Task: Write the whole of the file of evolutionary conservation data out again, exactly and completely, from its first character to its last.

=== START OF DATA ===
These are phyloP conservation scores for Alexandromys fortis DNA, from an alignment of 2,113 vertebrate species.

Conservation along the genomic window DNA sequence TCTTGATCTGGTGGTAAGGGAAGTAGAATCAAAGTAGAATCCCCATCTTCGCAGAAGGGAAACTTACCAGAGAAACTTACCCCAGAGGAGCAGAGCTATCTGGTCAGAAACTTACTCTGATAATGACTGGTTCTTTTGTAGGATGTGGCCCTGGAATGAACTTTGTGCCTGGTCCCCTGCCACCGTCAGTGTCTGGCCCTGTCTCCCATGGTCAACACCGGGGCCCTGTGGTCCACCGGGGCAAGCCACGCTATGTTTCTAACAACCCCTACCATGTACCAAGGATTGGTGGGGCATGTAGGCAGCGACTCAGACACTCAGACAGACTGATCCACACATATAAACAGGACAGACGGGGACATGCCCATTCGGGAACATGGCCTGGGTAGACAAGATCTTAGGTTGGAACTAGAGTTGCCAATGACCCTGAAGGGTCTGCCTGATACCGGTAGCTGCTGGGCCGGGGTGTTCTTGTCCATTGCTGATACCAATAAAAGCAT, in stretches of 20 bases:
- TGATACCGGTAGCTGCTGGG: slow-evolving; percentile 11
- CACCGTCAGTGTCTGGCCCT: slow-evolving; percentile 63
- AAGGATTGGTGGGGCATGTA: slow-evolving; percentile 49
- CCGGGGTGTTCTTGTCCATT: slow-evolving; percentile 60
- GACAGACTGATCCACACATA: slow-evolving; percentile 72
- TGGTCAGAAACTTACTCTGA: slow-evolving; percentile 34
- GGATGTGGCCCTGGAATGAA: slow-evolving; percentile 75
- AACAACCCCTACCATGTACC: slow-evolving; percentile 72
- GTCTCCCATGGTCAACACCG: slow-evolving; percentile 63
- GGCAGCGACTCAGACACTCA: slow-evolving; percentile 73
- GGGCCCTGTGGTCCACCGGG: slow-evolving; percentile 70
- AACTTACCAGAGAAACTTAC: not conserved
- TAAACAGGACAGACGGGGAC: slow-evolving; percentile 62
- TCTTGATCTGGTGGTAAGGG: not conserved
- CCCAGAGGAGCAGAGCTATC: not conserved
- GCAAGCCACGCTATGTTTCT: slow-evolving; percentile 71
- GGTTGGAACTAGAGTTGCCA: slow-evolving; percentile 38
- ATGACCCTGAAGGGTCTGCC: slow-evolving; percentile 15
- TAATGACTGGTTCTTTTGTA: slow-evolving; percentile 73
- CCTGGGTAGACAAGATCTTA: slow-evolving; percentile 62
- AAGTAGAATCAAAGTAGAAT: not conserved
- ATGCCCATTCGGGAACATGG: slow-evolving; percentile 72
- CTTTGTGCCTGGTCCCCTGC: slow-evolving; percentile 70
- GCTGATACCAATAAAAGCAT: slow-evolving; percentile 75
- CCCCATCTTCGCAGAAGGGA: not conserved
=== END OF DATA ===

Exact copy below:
These are phyloP conservation scores for Alexandromys fortis DNA, from an alignment of 2,113 vertebrate species.

Conservation along the genomic window DNA sequence TCTTGATCTGGTGGTAAGGGAAGTAGAATCAAAGTAGAATCCCCATCTTCGCAGAAGGGAAACTTACCAGAGAAACTTACCCCAGAGGAGCAGAGCTATCTGGTCAGAAACTTACTCTGATAATGACTGGTTCTTTTGTAGGATGTGGCCCTGGAATGAACTTTGTGCCTGGTCCCCTGCCACCGTCAGTGTCTGGCCCTGTCTCCCATGGTCAACACCGGGGCCCTGTGGTCCACCGGGGCAAGCCACGCTATGTTTCTAACAACCCCTACCATGTACCAAGGATTGGTGGGGCATGTAGGCAGCGACTCAGACACTCAGACAGACTGATCCACACATATAAACAGGACAGACGGGGACATGCCCATTCGGGAACATGGCCTGGGTAGACAAGATCTTAGGTTGGAACTAGAGTTGCCAATGACCCTGAAGGGTCTGCCTGATACCGGTAGCTGCTGGGCCGGGGTGTTCTTGTCCATTGCTGATACCAATAAAAGCAT, in stretches of 20 bases:
- TGATACCGGTAGCTGCTGGG: slow-evolving; percentile 11
- CACCGTCAGTGTCTGGCCCT: slow-evolving; percentile 63
- AAGGATTGGTGGGGCATGTA: slow-evolving; percentile 49
- CCGGGGTGTTCTTGTCCATT: slow-evolving; percentile 60
- GACAGACTGATCCACACATA: slow-evolving; percentile 72
- TGGTCAGAAACTTACTCTGA: slow-evolving; percentile 34
- GGATGTGGCCCTGGAATGAA: slow-evolving; percentile 75
- AACAACCCCTACCATGTACC: slow-evolving; percentile 72
- GTCTCCCATGGTCAACACCG: slow-evolving; percentile 63
- GGCAGCGACTCAGACACTCA: slow-evolving; percentile 73
- GGGCCCTGTGGTCCACCGGG: slow-evolving; percentile 70
- AACTTACCAGAGAAACTTAC: not conserved
- TAAACAGGACAGACGGGGAC: slow-evolving; percentile 62
- TCTTGATCTGGTGGTAAGGG: not conserved
- CCCAGAGGAGCAGAGCTATC: not conserved
- GCAAGCCACGCTATGTTTCT: slow-evolving; percentile 71
- GGTTGGAACTAGAGTTGCCA: slow-evolving; percentile 38
- ATGACCCTGAAGGGTCTGCC: slow-evolving; percentile 15
- TAATGACTGGTTCTTTTGTA: slow-evolving; percentile 73
- CCTGGGTAGACAAGATCTTA: slow-evolving; percentile 62
- AAGTAGAATCAAAGTAGAAT: not conserved
- ATGCCCATTCGGGAACATGG: slow-evolving; percentile 72
- CTTTGTGCCTGGTCCCCTGC: slow-evolving; percentile 70
- GCTGATACCAATAAAAGCAT: slow-evolving; percentile 75
- CCCCATCTTCGCAGAAGGGA: not conserved